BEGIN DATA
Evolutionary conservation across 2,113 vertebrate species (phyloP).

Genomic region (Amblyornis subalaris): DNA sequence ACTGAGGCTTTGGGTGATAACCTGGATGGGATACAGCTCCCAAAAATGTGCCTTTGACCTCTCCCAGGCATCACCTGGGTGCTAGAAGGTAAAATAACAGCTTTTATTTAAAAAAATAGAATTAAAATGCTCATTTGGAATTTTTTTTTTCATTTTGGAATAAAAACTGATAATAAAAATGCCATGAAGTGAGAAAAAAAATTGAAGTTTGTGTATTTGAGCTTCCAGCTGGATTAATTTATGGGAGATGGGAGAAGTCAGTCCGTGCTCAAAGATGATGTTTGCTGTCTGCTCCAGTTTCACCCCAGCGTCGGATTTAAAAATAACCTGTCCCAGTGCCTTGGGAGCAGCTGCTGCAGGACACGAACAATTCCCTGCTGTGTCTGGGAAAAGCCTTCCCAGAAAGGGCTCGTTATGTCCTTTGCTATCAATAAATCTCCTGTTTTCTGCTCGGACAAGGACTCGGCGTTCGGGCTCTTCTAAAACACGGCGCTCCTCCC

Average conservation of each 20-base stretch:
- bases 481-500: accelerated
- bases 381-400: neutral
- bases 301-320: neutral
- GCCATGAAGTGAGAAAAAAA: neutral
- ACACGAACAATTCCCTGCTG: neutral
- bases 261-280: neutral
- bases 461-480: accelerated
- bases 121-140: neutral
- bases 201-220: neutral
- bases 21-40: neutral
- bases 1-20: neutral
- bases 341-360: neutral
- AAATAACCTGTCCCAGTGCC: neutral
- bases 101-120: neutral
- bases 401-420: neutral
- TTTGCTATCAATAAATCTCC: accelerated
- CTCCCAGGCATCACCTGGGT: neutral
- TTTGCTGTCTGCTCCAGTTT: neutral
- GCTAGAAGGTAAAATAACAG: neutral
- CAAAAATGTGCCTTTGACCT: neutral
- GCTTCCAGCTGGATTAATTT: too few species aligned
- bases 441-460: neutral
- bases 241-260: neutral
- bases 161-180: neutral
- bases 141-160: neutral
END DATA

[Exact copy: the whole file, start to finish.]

Evolutionary conservation across 2,113 vertebrate species (phyloP).

Genomic region (Amblyornis subalaris): DNA sequence ACTGAGGCTTTGGGTGATAACCTGGATGGGATACAGCTCCCAAAAATGTGCCTTTGACCTCTCCCAGGCATCACCTGGGTGCTAGAAGGTAAAATAACAGCTTTTATTTAAAAAAATAGAATTAAAATGCTCATTTGGAATTTTTTTTTTCATTTTGGAATAAAAACTGATAATAAAAATGCCATGAAGTGAGAAAAAAAATTGAAGTTTGTGTATTTGAGCTTCCAGCTGGATTAATTTATGGGAGATGGGAGAAGTCAGTCCGTGCTCAAAGATGATGTTTGCTGTCTGCTCCAGTTTCACCCCAGCGTCGGATTTAAAAATAACCTGTCCCAGTGCCTTGGGAGCAGCTGCTGCAGGACACGAACAATTCCCTGCTGTGTCTGGGAAAAGCCTTCCCAGAAAGGGCTCGTTATGTCCTTTGCTATCAATAAATCTCCTGTTTTCTGCTCGGACAAGGACTCGGCGTTCGGGCTCTTCTAAAACACGGCGCTCCTCCC

Average conservation of each 20-base stretch:
- bases 481-500: accelerated
- bases 381-400: neutral
- bases 301-320: neutral
- GCCATGAAGTGAGAAAAAAA: neutral
- ACACGAACAATTCCCTGCTG: neutral
- bases 261-280: neutral
- bases 461-480: accelerated
- bases 121-140: neutral
- bases 201-220: neutral
- bases 21-40: neutral
- bases 1-20: neutral
- bases 341-360: neutral
- AAATAACCTGTCCCAGTGCC: neutral
- bases 101-120: neutral
- bases 401-420: neutral
- TTTGCTATCAATAAATCTCC: accelerated
- CTCCCAGGCATCACCTGGGT: neutral
- TTTGCTGTCTGCTCCAGTTT: neutral
- GCTAGAAGGTAAAATAACAG: neutral
- CAAAAATGTGCCTTTGACCT: neutral
- GCTTCCAGCTGGATTAATTT: too few species aligned
- bases 441-460: neutral
- bases 241-260: neutral
- bases 161-180: neutral
- bases 141-160: neutral